CELESTIAL FIGURES.The Sun was the cognizance of Louis XIV., with the overbearing motto, " Nec pluribus impar." In heraldry this was blazoned as "the sun in his splendour."
Jean de la Hay bore argent, the sun in his splendour gules.
Ralph de la Hay, temp. Henry III., differenced this coat by bearing only a ray of the sun, "blanc, ung rey de soleil de goules."
Sir John Aldam, temp. Edward II.: azure, a ray of the sun or. In both examples the ray issues from the dexter chief, and is borne bendwise. It resembles a pile wavy.
John de Fontibus, bishop of Ely, 1220-25, bore the sun, moon, and seven stars, 2,1,2,1,2.1.
The Moon is always borne as a crescent, and usually with the concavity upwards. If this be to the dexter it is increscent, if to the sinister, decreseent. It is an early and general charge, though seldom borne singly.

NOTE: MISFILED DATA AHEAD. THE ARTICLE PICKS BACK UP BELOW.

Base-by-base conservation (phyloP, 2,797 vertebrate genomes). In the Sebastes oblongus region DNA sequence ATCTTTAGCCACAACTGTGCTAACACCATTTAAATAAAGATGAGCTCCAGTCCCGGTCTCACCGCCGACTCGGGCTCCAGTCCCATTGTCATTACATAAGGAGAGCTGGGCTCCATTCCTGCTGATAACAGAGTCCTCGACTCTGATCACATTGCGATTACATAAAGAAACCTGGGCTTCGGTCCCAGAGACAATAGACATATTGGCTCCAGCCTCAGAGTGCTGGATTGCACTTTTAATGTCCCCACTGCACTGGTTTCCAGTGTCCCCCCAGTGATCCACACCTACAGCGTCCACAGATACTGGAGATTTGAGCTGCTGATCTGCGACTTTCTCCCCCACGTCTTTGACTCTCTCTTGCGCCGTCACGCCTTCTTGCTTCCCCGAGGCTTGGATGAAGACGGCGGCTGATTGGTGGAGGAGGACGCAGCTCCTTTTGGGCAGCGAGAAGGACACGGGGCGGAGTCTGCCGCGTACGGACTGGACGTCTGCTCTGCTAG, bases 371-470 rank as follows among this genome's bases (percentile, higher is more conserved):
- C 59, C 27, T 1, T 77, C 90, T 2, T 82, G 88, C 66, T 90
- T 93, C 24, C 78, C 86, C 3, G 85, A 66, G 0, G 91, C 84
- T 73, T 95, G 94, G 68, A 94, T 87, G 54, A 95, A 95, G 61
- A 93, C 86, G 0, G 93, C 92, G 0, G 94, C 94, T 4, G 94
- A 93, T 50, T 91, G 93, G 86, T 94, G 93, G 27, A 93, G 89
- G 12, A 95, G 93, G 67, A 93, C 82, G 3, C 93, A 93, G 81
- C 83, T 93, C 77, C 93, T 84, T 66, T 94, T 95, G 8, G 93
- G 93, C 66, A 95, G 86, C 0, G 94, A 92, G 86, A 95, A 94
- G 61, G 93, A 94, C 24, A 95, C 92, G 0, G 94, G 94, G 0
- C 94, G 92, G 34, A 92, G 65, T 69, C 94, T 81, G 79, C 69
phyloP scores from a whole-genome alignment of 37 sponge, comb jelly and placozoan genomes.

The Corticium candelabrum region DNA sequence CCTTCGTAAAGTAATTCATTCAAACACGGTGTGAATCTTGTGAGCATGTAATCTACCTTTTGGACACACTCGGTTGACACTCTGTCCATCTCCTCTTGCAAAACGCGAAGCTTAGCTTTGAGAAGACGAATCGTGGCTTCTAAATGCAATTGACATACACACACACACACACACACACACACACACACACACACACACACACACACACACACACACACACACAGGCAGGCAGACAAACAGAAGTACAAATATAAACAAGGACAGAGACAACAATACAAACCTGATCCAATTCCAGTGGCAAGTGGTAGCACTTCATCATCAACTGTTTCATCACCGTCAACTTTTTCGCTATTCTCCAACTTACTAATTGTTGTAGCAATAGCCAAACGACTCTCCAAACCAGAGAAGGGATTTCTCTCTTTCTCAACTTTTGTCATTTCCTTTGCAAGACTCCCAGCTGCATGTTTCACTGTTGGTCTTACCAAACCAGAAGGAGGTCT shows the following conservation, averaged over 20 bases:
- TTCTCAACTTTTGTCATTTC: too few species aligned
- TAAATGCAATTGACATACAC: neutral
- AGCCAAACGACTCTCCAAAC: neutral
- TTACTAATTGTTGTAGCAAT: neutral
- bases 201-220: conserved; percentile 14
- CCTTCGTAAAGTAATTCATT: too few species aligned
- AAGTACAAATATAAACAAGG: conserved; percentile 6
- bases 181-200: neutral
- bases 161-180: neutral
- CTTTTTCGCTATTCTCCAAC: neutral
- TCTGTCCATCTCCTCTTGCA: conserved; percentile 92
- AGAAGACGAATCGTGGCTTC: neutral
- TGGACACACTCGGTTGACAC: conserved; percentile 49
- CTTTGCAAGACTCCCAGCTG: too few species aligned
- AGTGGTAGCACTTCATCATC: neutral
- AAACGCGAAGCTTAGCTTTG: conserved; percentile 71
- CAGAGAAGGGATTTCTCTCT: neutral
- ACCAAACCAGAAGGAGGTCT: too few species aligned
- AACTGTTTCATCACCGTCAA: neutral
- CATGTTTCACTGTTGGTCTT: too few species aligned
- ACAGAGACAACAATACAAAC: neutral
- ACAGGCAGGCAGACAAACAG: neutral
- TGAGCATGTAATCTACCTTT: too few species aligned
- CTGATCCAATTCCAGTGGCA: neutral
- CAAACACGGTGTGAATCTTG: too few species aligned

Chapman : per chevron argent and gules, a crescent counterchanged.
Weld: azure, a fess nebulé between three crescents ermine.
Baron of co. Lincoln: azure, in chief two moons increscent and decreseent argent, in base an estoile or.
The seal of Sir Lawrence de Berherolles, 1392, gives a chevron between three crescents (fig. 118).
The Star, or estoile, is usually shown with six rays, wavy, and is thus, and by not being pierced, distinguished from the mullet. If there be more rays the number must be given.
Ingilby of Ripley : sable, an estoile argent.
One of the branebes of De la Hay bore ar-gent, an estoile of sixteen rays gules.
Sir Francis Drake, in memory of his voyages, bole sable, a fess wavy be-tween the arctic and antarctic pole stars argent.
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